Ferry Command






A Mysterious Place (RAF Ferry Command Ops Centre)

by Frank Tibbo


Transatlantic Air Control (TAC) Centre in Prestwick, Scotland 1942

If I were to describe it after it was abandoned, never having been in the place but depending on the descriptions of those who were, I’d probably say it was like a huge root-cellar without the vegetables. It seems to have been creepy, dark, damp and downright adventurous for fun-loving teenagers.

Originally, the place was alive with activity; one could say it was the heart, soul and brains of Gander. On March 19, 1942, military personnel were busy as bees swarming over charts and messages. The Military Operations Centre was in full swing.

“Their purpose, so I have been told, was the Ops Centre for Ferry Command where they flight planned the routes, forecasted the en route weather and monitored the progress of the flights. It was also located near the railway where the Ferry Command pilots were billeted in railway cars. Also it was just a short walk to the tarmac where the aircraft were initially parked

Later on accommodations were made available for the ferry crews in the Eastbound Inn and in “A” Building (also referred to as Saturn). But why was so much of this place under ground?

The building, which was approximately 200 feet long and 100 feet wide, was mainly below the earth’s surface (save for the roof). Concrete steps led down to an entrance on each of the four sides. The roof appeared like a large mound which eventually sprouted grass and small brush.

If one were to give it an address, it would have to be Guthrie Street, its location fairly close to the railway station. It was referred to as Building 145 on engineers’ drawings of the airport and was within a stone’s throw of a large building identified on engineers’ drawing as the “Steam Laundry.”

“I first saw it when we moved to Gander from Norris Arm in the summer of 1948. By that time it was closed and secured. However, it was easily entered and many of us spent many a day wandering the darkness inside. There were four entrances; the main one facing north and then three others largely at the other cardinal points. The south entrance was near the back yard of Pat Cashin who lived in one of the five railway houses. The west entrance faced the old base laundry. We usually entered from the north and it was clear that others had entered as well, as there was evidence that people had scavenged for wire and anything else that might be useful. Many of the rooms were derelict but in some there were still maps and photographs on the wall. I recall that there were about 40 rooms in all. Most were relatively small not much more than 10 x 10. On top of the building was an open watch tower which I do not recall was accessible from the inside. For a period in the early fifties, Goodyears used the place as a warehouse and access was tightened considerably. I left Gander in 1957 and it was still there; I understand that it was destroyed a few years after that.” Gar Pardy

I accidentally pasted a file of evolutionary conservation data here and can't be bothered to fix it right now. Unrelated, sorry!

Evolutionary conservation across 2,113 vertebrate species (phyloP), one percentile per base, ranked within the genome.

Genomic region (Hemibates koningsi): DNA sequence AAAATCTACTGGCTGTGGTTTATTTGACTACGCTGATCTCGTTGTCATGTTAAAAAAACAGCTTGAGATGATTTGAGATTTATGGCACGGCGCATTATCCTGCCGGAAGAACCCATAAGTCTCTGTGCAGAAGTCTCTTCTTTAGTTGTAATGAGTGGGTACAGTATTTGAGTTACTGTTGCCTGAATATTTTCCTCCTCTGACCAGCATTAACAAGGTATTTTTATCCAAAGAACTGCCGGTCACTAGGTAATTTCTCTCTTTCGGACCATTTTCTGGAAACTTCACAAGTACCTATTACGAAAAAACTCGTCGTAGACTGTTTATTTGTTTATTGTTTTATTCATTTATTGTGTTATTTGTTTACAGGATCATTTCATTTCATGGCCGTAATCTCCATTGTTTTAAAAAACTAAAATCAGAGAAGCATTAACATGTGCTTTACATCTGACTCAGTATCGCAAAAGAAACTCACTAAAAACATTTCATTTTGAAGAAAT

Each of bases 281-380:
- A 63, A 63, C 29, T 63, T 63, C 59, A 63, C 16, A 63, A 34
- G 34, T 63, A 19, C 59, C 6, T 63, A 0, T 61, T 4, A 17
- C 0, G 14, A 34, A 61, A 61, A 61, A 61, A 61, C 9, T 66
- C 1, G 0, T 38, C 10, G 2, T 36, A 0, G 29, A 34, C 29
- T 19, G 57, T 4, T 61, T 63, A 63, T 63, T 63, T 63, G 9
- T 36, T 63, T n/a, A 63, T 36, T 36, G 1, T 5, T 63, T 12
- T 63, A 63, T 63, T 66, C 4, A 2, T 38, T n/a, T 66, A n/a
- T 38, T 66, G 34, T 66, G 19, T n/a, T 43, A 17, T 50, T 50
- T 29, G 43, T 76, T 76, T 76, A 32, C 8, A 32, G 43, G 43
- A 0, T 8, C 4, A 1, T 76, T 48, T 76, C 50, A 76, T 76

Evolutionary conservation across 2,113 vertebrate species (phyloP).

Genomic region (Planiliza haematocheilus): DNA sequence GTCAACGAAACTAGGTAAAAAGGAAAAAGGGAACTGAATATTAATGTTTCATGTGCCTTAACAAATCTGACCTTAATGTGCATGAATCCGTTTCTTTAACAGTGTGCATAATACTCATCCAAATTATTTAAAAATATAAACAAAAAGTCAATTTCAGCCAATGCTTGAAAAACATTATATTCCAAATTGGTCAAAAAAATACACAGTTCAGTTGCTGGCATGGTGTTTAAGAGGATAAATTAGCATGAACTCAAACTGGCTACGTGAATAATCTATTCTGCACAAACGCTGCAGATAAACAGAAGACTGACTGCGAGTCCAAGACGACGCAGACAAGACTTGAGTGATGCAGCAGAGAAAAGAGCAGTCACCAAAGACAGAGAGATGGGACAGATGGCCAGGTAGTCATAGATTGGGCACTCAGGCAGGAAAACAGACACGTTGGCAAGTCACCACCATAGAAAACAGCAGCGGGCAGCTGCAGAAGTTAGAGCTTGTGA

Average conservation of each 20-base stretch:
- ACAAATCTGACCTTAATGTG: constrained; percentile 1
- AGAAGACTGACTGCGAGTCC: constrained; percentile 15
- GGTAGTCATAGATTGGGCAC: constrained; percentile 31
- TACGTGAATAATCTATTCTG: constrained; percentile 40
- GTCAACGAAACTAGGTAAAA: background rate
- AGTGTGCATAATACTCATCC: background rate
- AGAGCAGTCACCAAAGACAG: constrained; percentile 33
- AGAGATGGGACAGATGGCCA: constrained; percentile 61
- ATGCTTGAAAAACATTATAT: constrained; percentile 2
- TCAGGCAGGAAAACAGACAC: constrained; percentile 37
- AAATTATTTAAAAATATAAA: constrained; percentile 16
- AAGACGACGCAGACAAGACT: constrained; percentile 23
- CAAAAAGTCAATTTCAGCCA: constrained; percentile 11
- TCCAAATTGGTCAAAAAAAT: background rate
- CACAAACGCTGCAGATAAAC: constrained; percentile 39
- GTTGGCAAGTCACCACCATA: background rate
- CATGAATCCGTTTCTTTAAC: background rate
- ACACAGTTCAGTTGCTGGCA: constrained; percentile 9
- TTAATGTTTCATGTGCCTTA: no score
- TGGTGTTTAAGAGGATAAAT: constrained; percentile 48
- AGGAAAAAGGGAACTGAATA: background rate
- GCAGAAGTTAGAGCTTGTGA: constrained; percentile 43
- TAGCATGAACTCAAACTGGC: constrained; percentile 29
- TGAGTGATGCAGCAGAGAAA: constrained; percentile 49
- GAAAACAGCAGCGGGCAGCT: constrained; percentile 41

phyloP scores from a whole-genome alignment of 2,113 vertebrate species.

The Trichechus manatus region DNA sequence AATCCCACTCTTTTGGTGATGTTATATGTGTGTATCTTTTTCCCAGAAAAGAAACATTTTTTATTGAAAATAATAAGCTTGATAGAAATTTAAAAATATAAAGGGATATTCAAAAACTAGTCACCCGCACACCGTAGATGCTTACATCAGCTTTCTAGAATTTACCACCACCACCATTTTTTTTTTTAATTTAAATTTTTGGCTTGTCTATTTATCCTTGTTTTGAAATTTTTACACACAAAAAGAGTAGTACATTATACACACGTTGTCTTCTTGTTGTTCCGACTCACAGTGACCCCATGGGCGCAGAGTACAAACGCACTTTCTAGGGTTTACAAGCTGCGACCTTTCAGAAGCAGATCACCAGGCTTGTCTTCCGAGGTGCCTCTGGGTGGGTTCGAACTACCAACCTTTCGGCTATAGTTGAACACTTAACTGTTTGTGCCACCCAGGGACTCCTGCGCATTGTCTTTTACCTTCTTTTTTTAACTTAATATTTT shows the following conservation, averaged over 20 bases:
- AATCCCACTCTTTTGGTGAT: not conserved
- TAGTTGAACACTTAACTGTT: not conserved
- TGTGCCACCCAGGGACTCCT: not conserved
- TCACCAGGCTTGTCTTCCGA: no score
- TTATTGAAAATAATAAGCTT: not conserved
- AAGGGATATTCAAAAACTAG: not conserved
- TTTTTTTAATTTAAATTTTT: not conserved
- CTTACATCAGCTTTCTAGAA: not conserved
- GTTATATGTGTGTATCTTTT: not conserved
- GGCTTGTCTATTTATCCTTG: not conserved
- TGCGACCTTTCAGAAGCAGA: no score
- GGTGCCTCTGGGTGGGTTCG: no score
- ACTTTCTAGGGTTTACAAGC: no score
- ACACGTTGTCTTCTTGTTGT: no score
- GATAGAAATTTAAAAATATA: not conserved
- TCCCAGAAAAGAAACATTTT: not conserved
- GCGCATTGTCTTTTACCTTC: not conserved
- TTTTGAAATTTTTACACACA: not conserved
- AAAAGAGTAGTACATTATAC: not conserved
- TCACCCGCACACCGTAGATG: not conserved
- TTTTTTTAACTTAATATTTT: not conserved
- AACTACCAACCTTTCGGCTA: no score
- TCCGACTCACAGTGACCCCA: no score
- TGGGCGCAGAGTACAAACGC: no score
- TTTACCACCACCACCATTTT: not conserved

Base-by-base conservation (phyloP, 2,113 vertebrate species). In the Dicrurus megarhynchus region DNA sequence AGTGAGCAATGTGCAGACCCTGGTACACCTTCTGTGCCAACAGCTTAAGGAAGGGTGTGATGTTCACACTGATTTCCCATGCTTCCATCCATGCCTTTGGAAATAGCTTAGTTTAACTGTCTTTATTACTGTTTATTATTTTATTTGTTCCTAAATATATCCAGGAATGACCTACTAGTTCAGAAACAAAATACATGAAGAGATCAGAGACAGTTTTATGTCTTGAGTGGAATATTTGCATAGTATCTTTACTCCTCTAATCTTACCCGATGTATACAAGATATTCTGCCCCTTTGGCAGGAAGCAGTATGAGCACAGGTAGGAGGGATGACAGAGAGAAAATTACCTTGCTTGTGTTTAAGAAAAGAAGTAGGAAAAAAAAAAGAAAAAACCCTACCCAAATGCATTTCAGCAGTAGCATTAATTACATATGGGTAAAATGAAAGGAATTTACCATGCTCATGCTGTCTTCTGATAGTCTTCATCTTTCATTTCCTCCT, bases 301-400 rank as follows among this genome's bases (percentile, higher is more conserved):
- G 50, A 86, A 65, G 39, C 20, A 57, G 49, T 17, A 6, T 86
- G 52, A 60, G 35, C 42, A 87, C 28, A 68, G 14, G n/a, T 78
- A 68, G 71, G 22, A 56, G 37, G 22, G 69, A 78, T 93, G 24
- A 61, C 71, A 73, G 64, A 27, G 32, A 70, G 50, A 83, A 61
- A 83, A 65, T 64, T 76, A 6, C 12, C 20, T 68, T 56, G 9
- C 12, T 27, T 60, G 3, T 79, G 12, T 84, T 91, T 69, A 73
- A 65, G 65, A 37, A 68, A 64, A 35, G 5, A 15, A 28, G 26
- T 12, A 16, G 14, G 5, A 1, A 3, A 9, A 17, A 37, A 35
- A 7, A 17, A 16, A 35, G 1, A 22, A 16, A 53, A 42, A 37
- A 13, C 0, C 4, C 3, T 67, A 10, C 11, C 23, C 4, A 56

“A large room had maps on the wall, photographs of aircraft and the outline of enemy submarines displayed. Cec Sceviour saw it being dismantled and large two by ten planks that had been constructed close together were being removed from the roof. Goodyears used it later for storage.” John Dyke